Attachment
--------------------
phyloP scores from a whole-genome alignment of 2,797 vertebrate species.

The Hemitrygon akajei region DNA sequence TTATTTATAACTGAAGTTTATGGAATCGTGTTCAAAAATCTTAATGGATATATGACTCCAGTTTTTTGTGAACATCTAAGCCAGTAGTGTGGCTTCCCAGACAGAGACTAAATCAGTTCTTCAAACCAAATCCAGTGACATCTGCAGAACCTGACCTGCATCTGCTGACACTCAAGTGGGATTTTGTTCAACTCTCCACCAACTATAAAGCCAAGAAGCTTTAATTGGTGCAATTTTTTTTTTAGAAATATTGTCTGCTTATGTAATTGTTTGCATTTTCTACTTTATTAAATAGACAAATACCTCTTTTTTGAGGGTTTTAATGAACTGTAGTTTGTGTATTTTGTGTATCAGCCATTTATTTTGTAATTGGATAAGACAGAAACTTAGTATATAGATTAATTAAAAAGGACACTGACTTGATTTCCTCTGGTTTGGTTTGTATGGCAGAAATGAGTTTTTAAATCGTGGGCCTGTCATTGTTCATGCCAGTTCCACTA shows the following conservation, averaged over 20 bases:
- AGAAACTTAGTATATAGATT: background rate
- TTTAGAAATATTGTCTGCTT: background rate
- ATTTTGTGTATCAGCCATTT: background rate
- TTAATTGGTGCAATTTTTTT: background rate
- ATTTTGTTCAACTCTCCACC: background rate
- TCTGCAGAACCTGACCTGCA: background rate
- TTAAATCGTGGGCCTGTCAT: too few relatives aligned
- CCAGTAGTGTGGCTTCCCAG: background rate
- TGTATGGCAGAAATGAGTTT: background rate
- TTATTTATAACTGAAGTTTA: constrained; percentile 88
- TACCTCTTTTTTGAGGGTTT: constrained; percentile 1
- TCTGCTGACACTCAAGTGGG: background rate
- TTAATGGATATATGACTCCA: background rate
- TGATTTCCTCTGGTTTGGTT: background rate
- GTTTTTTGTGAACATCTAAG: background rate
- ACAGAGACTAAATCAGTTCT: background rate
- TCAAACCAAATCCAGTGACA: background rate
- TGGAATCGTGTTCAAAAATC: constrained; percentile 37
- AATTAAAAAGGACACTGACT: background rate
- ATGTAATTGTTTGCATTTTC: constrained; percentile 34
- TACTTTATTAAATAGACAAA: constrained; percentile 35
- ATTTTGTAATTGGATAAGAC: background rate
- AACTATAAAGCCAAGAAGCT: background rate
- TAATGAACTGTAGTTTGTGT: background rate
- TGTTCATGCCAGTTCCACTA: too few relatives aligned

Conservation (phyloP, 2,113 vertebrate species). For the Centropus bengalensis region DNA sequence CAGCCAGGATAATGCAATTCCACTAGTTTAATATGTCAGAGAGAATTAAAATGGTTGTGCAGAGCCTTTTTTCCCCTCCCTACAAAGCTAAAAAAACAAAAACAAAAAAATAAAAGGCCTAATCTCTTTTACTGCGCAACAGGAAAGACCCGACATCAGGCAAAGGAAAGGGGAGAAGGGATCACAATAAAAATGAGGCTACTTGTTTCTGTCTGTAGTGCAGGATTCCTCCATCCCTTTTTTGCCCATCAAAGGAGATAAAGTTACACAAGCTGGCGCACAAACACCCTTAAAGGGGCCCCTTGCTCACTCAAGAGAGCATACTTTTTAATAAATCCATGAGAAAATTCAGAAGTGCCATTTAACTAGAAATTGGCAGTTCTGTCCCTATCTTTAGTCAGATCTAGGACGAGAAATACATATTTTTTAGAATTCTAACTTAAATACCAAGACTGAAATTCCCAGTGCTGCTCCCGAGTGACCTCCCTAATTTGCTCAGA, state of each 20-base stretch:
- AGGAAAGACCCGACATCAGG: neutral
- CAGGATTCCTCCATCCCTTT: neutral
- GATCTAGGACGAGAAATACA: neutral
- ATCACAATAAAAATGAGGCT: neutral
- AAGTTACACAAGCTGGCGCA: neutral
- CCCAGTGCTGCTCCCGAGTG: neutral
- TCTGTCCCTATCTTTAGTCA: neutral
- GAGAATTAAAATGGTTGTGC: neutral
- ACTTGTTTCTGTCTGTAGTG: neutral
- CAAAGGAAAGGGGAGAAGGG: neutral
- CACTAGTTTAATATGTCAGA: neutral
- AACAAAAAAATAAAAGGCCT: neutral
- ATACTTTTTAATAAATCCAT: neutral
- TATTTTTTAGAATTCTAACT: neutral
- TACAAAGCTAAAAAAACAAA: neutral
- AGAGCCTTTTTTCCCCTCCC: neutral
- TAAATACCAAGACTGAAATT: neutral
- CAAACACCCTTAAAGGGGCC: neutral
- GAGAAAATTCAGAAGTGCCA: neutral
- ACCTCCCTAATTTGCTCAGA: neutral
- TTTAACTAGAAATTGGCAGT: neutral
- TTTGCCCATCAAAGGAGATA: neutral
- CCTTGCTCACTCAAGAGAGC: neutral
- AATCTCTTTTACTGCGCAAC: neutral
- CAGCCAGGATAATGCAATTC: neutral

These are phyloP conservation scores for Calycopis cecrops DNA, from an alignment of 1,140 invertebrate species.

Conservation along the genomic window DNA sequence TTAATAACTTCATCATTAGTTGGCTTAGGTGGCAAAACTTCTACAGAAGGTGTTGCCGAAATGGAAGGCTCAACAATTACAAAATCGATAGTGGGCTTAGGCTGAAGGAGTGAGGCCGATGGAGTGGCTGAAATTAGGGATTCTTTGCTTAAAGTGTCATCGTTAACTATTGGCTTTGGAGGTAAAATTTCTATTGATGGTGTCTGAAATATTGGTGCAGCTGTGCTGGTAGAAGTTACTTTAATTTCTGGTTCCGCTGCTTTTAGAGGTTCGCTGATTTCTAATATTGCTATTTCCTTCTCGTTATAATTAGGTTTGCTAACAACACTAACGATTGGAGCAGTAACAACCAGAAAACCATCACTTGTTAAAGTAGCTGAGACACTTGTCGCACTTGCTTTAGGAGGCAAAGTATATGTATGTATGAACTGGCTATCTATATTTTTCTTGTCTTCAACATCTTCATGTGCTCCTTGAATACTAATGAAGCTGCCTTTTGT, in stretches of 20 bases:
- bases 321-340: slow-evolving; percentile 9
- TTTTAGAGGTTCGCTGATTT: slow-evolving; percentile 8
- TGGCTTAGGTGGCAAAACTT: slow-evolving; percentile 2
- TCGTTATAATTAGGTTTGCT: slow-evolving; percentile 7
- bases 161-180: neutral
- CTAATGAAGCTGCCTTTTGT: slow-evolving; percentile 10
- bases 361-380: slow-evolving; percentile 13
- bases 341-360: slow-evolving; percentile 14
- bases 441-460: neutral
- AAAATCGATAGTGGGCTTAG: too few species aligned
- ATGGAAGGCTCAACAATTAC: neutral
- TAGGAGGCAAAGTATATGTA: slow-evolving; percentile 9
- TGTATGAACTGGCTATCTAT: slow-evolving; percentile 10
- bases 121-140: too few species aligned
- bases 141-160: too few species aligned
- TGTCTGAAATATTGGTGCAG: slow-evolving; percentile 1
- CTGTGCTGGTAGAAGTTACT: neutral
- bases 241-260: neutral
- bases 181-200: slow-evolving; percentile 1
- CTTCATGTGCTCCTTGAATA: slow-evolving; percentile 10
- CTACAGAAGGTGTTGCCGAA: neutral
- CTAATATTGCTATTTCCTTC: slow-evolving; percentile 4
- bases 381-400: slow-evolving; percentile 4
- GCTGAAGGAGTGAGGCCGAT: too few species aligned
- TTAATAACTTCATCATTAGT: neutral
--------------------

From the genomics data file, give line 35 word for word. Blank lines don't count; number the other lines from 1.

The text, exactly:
- TCTGTCCCTATCTTTAGTCA: neutral